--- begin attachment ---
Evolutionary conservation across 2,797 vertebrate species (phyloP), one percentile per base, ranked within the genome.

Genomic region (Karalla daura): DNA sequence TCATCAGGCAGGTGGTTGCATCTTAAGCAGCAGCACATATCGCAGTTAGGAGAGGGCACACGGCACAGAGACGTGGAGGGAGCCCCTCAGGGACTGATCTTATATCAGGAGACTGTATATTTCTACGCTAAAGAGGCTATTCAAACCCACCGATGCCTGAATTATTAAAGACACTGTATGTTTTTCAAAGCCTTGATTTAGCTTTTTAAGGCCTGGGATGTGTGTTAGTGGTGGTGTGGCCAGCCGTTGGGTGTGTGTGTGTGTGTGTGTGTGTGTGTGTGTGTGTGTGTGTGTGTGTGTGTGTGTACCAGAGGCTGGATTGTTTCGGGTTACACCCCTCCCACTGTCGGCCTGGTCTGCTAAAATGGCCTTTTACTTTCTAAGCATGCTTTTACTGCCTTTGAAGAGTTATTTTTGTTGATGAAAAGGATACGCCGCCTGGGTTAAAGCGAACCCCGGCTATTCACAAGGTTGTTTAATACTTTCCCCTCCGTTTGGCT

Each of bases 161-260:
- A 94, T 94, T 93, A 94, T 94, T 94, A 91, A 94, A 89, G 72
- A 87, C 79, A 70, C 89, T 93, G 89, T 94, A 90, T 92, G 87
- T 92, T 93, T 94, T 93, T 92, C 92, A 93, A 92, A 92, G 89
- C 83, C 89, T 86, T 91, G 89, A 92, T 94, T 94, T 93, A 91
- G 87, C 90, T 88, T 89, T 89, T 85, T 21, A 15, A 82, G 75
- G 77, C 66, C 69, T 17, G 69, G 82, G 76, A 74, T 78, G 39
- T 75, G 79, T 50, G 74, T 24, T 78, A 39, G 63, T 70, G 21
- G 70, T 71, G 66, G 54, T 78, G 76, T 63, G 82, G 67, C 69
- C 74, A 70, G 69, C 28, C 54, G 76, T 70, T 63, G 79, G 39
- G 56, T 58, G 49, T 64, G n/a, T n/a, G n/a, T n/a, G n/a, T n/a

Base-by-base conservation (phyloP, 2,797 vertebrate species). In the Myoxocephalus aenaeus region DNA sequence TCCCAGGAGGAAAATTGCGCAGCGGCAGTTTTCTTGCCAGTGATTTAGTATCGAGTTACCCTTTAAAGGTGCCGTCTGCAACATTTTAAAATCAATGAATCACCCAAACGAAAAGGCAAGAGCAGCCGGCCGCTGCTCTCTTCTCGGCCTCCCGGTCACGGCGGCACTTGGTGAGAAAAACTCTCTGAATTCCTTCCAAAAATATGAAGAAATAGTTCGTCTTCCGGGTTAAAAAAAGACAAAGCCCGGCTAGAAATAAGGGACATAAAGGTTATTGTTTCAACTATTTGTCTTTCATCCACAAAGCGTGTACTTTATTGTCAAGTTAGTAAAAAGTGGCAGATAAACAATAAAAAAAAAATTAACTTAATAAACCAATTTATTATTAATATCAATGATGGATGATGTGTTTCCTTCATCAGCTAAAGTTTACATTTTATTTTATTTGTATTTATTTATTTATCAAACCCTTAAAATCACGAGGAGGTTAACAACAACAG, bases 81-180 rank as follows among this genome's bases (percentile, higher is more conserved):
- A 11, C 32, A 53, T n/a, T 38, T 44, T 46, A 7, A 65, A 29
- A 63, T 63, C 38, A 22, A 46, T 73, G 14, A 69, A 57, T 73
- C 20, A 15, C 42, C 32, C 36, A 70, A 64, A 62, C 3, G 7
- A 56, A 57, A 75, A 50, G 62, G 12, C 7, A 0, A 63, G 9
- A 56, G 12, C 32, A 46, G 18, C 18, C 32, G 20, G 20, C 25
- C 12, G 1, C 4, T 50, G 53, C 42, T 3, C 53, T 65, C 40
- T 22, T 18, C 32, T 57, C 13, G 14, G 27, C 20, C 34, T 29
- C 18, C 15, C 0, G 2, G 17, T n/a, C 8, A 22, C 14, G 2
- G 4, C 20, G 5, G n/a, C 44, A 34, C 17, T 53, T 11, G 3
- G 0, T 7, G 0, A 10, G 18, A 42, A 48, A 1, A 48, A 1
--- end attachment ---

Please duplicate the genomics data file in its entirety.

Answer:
Evolutionary conservation across 2,797 vertebrate species (phyloP), one percentile per base, ranked within the genome.

Genomic region (Karalla daura): DNA sequence TCATCAGGCAGGTGGTTGCATCTTAAGCAGCAGCACATATCGCAGTTAGGAGAGGGCACACGGCACAGAGACGTGGAGGGAGCCCCTCAGGGACTGATCTTATATCAGGAGACTGTATATTTCTACGCTAAAGAGGCTATTCAAACCCACCGATGCCTGAATTATTAAAGACACTGTATGTTTTTCAAAGCCTTGATTTAGCTTTTTAAGGCCTGGGATGTGTGTTAGTGGTGGTGTGGCCAGCCGTTGGGTGTGTGTGTGTGTGTGTGTGTGTGTGTGTGTGTGTGTGTGTGTGTGTGTGTGTGTACCAGAGGCTGGATTGTTTCGGGTTACACCCCTCCCACTGTCGGCCTGGTCTGCTAAAATGGCCTTTTACTTTCTAAGCATGCTTTTACTGCCTTTGAAGAGTTATTTTTGTTGATGAAAAGGATACGCCGCCTGGGTTAAAGCGAACCCCGGCTATTCACAAGGTTGTTTAATACTTTCCCCTCCGTTTGGCT

Each of bases 161-260:
- A 94, T 94, T 93, A 94, T 94, T 94, A 91, A 94, A 89, G 72
- A 87, C 79, A 70, C 89, T 93, G 89, T 94, A 90, T 92, G 87
- T 92, T 93, T 94, T 93, T 92, C 92, A 93, A 92, A 92, G 89
- C 83, C 89, T 86, T 91, G 89, A 92, T 94, T 94, T 93, A 91
- G 87, C 90, T 88, T 89, T 89, T 85, T 21, A 15, A 82, G 75
- G 77, C 66, C 69, T 17, G 69, G 82, G 76, A 74, T 78, G 39
- T 75, G 79, T 50, G 74, T 24, T 78, A 39, G 63, T 70, G 21
- G 70, T 71, G 66, G 54, T 78, G 76, T 63, G 82, G 67, C 69
- C 74, A 70, G 69, C 28, C 54, G 76, T 70, T 63, G 79, G 39
- G 56, T 58, G 49, T 64, G n/a, T n/a, G n/a, T n/a, G n/a, T n/a

Base-by-base conservation (phyloP, 2,797 vertebrate species). In the Myoxocephalus aenaeus region DNA sequence TCCCAGGAGGAAAATTGCGCAGCGGCAGTTTTCTTGCCAGTGATTTAGTATCGAGTTACCCTTTAAAGGTGCCGTCTGCAACATTTTAAAATCAATGAATCACCCAAACGAAAAGGCAAGAGCAGCCGGCCGCTGCTCTCTTCTCGGCCTCCCGGTCACGGCGGCACTTGGTGAGAAAAACTCTCTGAATTCCTTCCAAAAATATGAAGAAATAGTTCGTCTTCCGGGTTAAAAAAAGACAAAGCCCGGCTAGAAATAAGGGACATAAAGGTTATTGTTTCAACTATTTGTCTTTCATCCACAAAGCGTGTACTTTATTGTCAAGTTAGTAAAAAGTGGCAGATAAACAATAAAAAAAAAATTAACTTAATAAACCAATTTATTATTAATATCAATGATGGATGATGTGTTTCCTTCATCAGCTAAAGTTTACATTTTATTTTATTTGTATTTATTTATTTATCAAACCCTTAAAATCACGAGGAGGTTAACAACAACAG, bases 81-180 rank as follows among this genome's bases (percentile, higher is more conserved):
- A 11, C 32, A 53, T n/a, T 38, T 44, T 46, A 7, A 65, A 29
- A 63, T 63, C 38, A 22, A 46, T 73, G 14, A 69, A 57, T 73
- C 20, A 15, C 42, C 32, C 36, A 70, A 64, A 62, C 3, G 7
- A 56, A 57, A 75, A 50, G 62, G 12, C 7, A 0, A 63, G 9
- A 56, G 12, C 32, A 46, G 18, C 18, C 32, G 20, G 20, C 25
- C 12, G 1, C 4, T 50, G 53, C 42, T 3, C 53, T 65, C 40
- T 22, T 18, C 32, T 57, C 13, G 14, G 27, C 20, C 34, T 29
- C 18, C 15, C 0, G 2, G 17, T n/a, C 8, A 22, C 14, G 2
- G 4, C 20, G 5, G n/a, C 44, A 34, C 17, T 53, T 11, G 3
- G 0, T 7, G 0, A 10, G 18, A 42, A 48, A 1, A 48, A 1